The Magna Carta and Its Significance
A crumbling, water-stained document written in Medieval Latin, the Magna Carta has managed to remain relevant to the cause of human rights over 800 years after it was scribed onto parchment and branded with the sticky wax seal of the English king. This piece of literature written in 1215 was the first document to challenge the authority of the king, it subjecting him to rule and laws and also protected the people from feudal abuse. King John met the barons on June 15, 1215 at Runnymede, which was a neutral site just west of London. It was here that the barons demanded that King John sign the Magna Carta. King John agreed to sign this because it was his duty as King of England to uphold the law and run a fair government. In return, the barons agreed to stand down and surrender London. However this treaty became null and void after a very short period of time and it seemed that neither party was going to hold up their end of the bargain.
Feudalism, a combination of legal and military customs that dictated how all landowning was governed in England during medieval times. It granted the king control of all the land in his kingdom, which they peasants worked and were overseen by feudal barons. Everyone involved in the hierarchy had not only financial but social responsibilities to the rank above them. This even included the barons, who reported directly to the king.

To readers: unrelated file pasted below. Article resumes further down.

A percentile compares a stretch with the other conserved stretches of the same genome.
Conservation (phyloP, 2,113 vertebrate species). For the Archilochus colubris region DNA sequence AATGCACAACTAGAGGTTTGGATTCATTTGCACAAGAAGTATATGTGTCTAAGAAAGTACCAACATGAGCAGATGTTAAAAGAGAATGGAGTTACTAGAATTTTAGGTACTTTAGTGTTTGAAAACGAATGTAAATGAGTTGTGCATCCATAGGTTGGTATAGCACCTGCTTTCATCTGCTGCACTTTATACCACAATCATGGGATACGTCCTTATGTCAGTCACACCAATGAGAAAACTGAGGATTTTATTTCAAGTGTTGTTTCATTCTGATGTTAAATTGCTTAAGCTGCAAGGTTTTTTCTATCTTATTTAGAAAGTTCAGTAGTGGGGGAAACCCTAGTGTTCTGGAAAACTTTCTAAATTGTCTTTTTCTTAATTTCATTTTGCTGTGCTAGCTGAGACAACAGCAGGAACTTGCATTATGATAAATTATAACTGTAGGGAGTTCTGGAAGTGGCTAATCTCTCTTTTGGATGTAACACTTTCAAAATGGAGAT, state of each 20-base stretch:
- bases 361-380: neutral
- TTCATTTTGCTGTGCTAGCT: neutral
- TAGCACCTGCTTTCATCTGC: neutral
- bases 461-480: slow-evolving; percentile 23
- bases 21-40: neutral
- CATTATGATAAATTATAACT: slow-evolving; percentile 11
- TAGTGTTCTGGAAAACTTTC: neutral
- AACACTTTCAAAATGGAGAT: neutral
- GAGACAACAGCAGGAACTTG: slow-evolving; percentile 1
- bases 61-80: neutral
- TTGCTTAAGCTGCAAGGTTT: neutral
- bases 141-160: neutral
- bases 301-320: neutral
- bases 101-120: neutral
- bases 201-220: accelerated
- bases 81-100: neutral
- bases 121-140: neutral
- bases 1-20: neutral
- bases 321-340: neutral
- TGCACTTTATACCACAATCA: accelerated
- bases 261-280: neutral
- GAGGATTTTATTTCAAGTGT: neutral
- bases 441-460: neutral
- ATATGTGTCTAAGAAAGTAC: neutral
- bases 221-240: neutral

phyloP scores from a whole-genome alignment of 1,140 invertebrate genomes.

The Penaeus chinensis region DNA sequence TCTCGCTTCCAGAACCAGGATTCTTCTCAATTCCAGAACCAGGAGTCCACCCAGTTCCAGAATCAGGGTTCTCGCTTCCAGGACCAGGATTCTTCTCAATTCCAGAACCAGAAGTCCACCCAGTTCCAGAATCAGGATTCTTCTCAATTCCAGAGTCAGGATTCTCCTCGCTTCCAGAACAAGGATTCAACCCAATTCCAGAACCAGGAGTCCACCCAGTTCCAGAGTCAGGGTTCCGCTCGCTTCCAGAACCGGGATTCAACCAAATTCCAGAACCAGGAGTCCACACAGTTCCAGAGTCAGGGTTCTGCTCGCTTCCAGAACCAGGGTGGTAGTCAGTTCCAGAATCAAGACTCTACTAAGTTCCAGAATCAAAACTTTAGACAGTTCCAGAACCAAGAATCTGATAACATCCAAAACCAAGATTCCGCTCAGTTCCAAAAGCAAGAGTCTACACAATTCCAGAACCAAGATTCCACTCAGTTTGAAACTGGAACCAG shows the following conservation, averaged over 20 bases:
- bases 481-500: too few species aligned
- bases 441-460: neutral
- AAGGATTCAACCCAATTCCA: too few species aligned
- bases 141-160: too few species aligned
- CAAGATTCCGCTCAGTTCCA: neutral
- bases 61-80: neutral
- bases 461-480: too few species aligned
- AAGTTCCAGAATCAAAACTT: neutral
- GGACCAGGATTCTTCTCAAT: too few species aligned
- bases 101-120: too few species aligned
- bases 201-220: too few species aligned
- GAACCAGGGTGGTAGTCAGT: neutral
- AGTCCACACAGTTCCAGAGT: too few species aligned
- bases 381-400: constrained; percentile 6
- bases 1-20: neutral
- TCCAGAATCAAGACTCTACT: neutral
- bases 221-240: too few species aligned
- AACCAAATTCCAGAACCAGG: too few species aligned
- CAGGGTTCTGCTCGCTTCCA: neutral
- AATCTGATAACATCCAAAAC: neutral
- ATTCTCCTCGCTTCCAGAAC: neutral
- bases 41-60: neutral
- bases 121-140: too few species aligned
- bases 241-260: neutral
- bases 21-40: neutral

Their had never been any major problems with most of England's kings because they didn't exercise all of their feudal rights. These right stretched as far as the power to control who their tenants married. That wasn't the case with King John, his abuses of the feudal system were frequent and angered the barons, who were regularly extorted of their lands and profits. This extortion trickled all the way down to the peasants who however didn’t really have much say.
In 1215 the barons had finally had enough and rebelled, they pressured the king into signing the Magna Carta, which is a list of 63 clauses drawn up to limit his power as the King. This was the first time in the history of England that the royal authority officially became subject to the law, instead of reigning above it much like a modern day dictator.
Tucked near the middle of the Magna Carta is what historians consider one of the document's most important and long lasting pieces. Habeas corpus, or the right to due process and trial by jury, is a universal legal concept today, however it didn't exist in law books until the barons noted it in the Magna Carta. The Magna Carta states: “No free man shall be seized or imprisoned, or stripped of his rights or possessions, or outlawed or exiled, except by the lawful judgment of his equals or by the law of the land.”
Habeas corpus wasn't a standout feature of the Magna Carta when it was first published over 800 years ago, it has slowly worked its way into almost every society on earth over the last 8 centuries. It made its most prominent appearances...